Watch SpaceX catch a rocket fairing on a ship at sea after it returns from space
July 04, 2019 at 08:14 AM EDT
SpaceX managed another first for its reusable rocketry efforts during its most recent launch when it caught part of the fairing in a giant net mounted on a boat named ‘Ms. Tree.’ The nosecone component, used to protect the Falcon Heavy’s cargo during its June 25 launch, typically is either lost or falls into the […]
SpaceX managed another first for its reusable rocketry efforts during its most recent launch when it caught part of the fairing in a giant net mounted on a boat named ‘Ms. Tree.’ The nosecone component, used to protect the Falcon Heavy’s cargo during its June 25 launch, typically is either lost or falls into the ocean where it can sometimes be recovered, albeit at great cost.
Now, we have video of the fairing returning back through the atmosphere, and of the actual moment the fairing touches down on the barge, captured by onboard cameras set-up by SpaceX . The fairing return video, below, gives you a good sense of what it’s like when one of these components returns to Earth in terms of the stresses that are on the hardware from the extreme heat generated by friction from the Earth’s atmosphere.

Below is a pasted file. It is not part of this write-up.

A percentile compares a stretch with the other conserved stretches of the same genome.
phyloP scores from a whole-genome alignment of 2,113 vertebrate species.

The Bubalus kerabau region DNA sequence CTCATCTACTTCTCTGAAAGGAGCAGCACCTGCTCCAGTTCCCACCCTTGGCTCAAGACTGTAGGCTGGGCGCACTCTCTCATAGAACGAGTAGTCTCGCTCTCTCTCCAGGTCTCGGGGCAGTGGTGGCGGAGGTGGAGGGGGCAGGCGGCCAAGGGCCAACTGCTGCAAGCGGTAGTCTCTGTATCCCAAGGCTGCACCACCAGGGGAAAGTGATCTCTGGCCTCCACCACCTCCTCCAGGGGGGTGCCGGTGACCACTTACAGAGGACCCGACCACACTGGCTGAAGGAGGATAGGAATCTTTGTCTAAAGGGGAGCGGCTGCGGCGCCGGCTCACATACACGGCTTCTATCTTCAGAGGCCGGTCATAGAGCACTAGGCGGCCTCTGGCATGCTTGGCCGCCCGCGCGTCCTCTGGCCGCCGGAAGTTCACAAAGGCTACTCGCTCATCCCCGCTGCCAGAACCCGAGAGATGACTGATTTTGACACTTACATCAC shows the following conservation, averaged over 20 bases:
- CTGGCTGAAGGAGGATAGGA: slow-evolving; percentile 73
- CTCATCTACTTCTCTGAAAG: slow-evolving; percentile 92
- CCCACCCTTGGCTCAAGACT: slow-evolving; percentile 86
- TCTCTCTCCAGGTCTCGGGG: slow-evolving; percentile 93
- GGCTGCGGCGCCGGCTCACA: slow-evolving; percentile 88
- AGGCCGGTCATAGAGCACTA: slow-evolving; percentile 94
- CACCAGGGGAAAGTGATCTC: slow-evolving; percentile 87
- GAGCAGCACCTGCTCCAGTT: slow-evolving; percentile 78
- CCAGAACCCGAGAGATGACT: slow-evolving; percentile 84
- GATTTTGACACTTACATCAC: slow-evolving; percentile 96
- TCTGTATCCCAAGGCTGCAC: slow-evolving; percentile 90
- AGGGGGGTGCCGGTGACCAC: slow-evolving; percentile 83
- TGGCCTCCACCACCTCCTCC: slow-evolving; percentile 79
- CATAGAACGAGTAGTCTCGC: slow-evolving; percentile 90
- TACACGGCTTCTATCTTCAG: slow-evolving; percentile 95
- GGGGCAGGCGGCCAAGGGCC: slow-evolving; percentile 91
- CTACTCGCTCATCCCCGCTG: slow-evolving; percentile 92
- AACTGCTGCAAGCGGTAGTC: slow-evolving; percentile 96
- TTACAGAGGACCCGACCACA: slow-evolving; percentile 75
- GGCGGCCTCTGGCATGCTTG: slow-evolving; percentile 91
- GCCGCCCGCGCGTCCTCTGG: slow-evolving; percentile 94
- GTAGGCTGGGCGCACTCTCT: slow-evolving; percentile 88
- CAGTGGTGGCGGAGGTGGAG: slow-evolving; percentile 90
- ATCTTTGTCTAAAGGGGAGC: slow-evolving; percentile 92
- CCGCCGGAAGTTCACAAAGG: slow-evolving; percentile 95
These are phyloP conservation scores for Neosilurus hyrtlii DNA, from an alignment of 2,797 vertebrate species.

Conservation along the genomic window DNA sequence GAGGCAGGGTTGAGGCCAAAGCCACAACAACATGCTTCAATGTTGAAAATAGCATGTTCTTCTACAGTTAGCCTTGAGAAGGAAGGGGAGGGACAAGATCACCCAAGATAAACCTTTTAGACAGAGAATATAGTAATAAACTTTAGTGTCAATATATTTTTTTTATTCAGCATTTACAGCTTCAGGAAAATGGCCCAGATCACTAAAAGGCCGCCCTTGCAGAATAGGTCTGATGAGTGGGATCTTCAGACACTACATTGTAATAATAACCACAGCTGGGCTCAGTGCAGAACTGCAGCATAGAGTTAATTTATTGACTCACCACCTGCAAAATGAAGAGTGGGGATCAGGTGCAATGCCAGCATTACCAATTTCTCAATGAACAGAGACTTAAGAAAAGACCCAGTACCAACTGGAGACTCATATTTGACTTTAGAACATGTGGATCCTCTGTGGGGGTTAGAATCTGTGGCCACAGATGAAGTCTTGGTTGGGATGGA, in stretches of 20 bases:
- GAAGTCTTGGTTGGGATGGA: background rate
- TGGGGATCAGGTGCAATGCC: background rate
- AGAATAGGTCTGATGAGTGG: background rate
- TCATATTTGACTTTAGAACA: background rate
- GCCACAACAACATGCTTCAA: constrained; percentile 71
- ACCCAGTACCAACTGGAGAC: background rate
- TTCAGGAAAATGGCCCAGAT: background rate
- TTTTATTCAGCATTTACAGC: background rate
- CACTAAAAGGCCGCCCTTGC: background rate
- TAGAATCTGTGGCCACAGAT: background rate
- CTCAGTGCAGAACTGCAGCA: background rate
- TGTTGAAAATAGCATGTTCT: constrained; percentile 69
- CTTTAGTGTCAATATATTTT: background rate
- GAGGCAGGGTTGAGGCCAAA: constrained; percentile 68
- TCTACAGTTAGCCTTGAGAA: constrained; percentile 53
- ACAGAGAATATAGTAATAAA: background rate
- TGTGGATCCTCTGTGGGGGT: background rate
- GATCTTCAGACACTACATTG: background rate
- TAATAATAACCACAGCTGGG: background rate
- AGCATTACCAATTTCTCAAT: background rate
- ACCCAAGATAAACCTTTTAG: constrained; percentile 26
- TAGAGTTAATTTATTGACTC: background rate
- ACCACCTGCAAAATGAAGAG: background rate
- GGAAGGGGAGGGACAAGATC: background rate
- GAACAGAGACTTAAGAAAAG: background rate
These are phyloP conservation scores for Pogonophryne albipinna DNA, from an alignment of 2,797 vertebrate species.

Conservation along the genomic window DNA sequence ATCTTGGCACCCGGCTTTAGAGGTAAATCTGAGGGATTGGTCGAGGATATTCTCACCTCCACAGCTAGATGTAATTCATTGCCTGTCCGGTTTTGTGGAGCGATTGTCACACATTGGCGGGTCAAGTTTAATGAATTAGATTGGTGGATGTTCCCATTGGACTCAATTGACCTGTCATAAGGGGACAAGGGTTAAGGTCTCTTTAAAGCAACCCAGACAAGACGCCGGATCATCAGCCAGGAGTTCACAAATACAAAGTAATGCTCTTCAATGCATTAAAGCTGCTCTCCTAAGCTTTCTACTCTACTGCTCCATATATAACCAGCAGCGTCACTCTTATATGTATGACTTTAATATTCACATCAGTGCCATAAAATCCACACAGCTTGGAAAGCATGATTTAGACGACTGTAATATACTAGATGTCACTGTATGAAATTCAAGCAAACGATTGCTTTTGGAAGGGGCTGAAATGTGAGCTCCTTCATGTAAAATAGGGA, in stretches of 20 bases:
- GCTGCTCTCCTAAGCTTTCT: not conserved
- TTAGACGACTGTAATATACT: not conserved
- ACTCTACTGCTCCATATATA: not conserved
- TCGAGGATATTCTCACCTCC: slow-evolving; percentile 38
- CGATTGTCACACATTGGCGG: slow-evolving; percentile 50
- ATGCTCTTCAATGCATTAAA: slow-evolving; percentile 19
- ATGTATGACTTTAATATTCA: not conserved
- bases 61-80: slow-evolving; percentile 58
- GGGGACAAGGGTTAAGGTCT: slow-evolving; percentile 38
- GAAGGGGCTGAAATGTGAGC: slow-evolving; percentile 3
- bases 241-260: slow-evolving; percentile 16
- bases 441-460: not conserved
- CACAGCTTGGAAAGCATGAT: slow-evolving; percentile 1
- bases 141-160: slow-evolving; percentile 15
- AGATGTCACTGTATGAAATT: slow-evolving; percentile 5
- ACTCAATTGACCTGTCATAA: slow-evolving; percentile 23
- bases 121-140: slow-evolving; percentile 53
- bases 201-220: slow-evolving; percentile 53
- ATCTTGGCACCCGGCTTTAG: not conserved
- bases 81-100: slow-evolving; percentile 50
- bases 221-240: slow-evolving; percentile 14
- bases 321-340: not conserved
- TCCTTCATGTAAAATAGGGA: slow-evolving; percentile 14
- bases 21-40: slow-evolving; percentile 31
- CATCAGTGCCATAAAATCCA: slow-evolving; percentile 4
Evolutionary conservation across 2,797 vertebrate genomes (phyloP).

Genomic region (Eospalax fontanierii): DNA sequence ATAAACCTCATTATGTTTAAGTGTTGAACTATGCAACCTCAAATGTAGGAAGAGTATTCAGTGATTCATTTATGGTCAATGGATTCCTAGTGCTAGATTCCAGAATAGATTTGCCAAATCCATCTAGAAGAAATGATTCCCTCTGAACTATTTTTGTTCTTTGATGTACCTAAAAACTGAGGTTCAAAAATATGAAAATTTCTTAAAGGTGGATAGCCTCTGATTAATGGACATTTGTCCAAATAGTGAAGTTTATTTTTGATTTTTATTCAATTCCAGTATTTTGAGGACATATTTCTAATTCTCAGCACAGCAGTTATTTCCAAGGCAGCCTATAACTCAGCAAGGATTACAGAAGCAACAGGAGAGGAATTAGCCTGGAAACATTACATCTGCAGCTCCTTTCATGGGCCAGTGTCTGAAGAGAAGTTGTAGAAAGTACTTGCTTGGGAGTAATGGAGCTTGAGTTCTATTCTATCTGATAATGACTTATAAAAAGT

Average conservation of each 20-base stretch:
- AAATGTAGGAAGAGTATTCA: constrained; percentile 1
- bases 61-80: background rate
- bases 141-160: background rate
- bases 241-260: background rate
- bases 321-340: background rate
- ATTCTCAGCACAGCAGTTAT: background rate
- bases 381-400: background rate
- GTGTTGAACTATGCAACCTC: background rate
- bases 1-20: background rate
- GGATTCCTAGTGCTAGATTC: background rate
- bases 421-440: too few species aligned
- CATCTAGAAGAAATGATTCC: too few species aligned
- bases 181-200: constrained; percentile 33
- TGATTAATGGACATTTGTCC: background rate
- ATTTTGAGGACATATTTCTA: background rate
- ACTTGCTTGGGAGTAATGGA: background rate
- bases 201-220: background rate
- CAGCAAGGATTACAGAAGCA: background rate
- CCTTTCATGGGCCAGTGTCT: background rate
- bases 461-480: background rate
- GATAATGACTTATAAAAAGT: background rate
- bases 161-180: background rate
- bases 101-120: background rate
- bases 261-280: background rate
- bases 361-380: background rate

View from the fairing during the STP-2 mission; when the fairing returns to Earth, friction heats up particles in the atmosphere, which appear bright blue in the video pic.twitter.com/P8dgaIfUbl
— SpaceX (@SpaceX) July 3, 2019
Meanwhile, the video of the fairing touching down on Ms. Tree isn’t quite as dramatic – you basically only see the net change shape slightly as the parachute-guided hunk of metal shielding touches down.
Landing on Ms. Tree pic.twitter.com/4lhPWRpaS9
— Elon Musk (@elonmusk) July 4, 2019
Recovering it means not “throwing away $6 million” according to SpaceX CEO Elon Musk. SpaceX has already reduced its launch costs for Falcon 9 rockets from around $62 million to about $50 million by making use of “flight proven” (read: previously used) booster cores, and its Falcon Heavy rockets also save by reflying boosters, with total launch costs ranging from between $90 million and $150 million depending on whether it’s a reusable or expendable configuration. Saving another $6 million by being able to consistently recapture and re-fly fairings would be a significantly positive bump fo the bottom line.
That said, SpaceX still has to demonstrate its ability to actually refurbish and re-fly a fairing once recovered, and it’s also only managed to make this catch once so far, so it’ll need to show it can do it consistently to realize this part of its reusable rocket approach.